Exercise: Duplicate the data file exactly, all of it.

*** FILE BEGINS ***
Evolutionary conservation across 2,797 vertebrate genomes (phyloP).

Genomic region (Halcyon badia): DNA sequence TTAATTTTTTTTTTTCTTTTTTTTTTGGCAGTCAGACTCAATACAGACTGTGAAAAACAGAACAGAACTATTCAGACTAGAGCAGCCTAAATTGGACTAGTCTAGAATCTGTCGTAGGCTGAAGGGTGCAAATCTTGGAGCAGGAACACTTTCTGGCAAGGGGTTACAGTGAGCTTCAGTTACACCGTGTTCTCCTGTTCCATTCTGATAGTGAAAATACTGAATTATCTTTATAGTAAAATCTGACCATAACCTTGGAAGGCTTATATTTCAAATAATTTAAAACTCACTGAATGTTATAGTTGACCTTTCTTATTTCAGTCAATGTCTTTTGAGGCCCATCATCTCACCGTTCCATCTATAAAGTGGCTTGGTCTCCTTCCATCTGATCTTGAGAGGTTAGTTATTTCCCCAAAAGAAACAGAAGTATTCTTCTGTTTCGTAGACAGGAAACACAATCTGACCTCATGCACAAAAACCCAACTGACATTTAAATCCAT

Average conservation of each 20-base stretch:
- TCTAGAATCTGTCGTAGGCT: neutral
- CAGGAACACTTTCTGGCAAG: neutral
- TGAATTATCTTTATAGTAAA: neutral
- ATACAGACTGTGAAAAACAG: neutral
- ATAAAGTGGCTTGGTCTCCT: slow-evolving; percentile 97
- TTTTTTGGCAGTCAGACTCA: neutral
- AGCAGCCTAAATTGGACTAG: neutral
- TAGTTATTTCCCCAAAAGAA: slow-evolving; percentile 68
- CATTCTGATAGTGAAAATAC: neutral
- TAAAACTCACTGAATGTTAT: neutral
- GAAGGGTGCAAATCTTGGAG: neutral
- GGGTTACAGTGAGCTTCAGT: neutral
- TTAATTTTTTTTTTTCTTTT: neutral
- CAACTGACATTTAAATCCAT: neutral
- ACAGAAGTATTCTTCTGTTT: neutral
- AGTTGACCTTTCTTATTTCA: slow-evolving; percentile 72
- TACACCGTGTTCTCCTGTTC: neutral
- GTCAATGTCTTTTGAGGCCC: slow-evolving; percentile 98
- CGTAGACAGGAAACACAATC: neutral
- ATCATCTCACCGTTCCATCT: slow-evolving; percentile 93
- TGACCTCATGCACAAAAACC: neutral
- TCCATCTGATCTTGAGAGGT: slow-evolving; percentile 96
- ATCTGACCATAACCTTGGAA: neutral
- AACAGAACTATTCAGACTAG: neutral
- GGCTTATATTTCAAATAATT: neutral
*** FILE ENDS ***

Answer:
Evolutionary conservation across 2,797 vertebrate genomes (phyloP).

Genomic region (Halcyon badia): DNA sequence TTAATTTTTTTTTTTCTTTTTTTTTTGGCAGTCAGACTCAATACAGACTGTGAAAAACAGAACAGAACTATTCAGACTAGAGCAGCCTAAATTGGACTAGTCTAGAATCTGTCGTAGGCTGAAGGGTGCAAATCTTGGAGCAGGAACACTTTCTGGCAAGGGGTTACAGTGAGCTTCAGTTACACCGTGTTCTCCTGTTCCATTCTGATAGTGAAAATACTGAATTATCTTTATAGTAAAATCTGACCATAACCTTGGAAGGCTTATATTTCAAATAATTTAAAACTCACTGAATGTTATAGTTGACCTTTCTTATTTCAGTCAATGTCTTTTGAGGCCCATCATCTCACCGTTCCATCTATAAAGTGGCTTGGTCTCCTTCCATCTGATCTTGAGAGGTTAGTTATTTCCCCAAAAGAAACAGAAGTATTCTTCTGTTTCGTAGACAGGAAACACAATCTGACCTCATGCACAAAAACCCAACTGACATTTAAATCCAT

Average conservation of each 20-base stretch:
- TCTAGAATCTGTCGTAGGCT: neutral
- CAGGAACACTTTCTGGCAAG: neutral
- TGAATTATCTTTATAGTAAA: neutral
- ATACAGACTGTGAAAAACAG: neutral
- ATAAAGTGGCTTGGTCTCCT: slow-evolving; percentile 97
- TTTTTTGGCAGTCAGACTCA: neutral
- AGCAGCCTAAATTGGACTAG: neutral
- TAGTTATTTCCCCAAAAGAA: slow-evolving; percentile 68
- CATTCTGATAGTGAAAATAC: neutral
- TAAAACTCACTGAATGTTAT: neutral
- GAAGGGTGCAAATCTTGGAG: neutral
- GGGTTACAGTGAGCTTCAGT: neutral
- TTAATTTTTTTTTTTCTTTT: neutral
- CAACTGACATTTAAATCCAT: neutral
- ACAGAAGTATTCTTCTGTTT: neutral
- AGTTGACCTTTCTTATTTCA: slow-evolving; percentile 72
- TACACCGTGTTCTCCTGTTC: neutral
- GTCAATGTCTTTTGAGGCCC: slow-evolving; percentile 98
- CGTAGACAGGAAACACAATC: neutral
- ATCATCTCACCGTTCCATCT: slow-evolving; percentile 93
- TGACCTCATGCACAAAAACC: neutral
- TCCATCTGATCTTGAGAGGT: slow-evolving; percentile 96
- ATCTGACCATAACCTTGGAA: neutral
- AACAGAACTATTCAGACTAG: neutral
- GGCTTATATTTCAAATAATT: neutral